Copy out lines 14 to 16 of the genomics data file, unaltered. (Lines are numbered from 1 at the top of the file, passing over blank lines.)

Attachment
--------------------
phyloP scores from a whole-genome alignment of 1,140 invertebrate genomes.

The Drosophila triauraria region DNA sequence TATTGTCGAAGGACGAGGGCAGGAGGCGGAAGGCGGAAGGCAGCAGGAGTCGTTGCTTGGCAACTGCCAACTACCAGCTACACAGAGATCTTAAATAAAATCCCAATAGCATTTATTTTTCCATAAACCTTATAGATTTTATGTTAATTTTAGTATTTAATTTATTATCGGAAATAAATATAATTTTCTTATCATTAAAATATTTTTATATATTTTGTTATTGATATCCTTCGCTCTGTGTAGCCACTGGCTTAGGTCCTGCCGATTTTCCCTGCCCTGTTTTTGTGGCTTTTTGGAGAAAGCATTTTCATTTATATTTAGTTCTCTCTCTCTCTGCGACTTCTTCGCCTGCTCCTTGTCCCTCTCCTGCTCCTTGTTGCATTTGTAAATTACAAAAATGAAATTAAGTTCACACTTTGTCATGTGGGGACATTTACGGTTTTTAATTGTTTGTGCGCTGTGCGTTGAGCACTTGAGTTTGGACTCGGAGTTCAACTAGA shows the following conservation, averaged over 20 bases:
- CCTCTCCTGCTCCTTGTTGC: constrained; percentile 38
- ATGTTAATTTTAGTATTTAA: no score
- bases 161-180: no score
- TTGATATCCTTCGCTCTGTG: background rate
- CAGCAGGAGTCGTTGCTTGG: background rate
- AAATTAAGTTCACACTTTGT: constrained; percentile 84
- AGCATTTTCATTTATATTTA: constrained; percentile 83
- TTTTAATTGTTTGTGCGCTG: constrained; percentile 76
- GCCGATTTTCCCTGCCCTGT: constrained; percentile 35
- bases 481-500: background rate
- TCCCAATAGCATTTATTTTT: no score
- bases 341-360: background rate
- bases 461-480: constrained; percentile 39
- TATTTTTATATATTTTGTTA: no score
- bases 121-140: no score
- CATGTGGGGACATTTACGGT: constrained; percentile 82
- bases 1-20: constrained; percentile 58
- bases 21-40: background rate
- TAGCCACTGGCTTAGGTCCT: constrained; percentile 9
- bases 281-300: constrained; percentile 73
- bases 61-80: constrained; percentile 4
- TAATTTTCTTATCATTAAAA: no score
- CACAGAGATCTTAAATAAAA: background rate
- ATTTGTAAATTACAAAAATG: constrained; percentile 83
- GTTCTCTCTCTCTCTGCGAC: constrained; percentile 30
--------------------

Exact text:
- bases 341-360: background rate
- bases 461-480: constrained; percentile 39
- TATTTTTATATATTTTGTTA: no score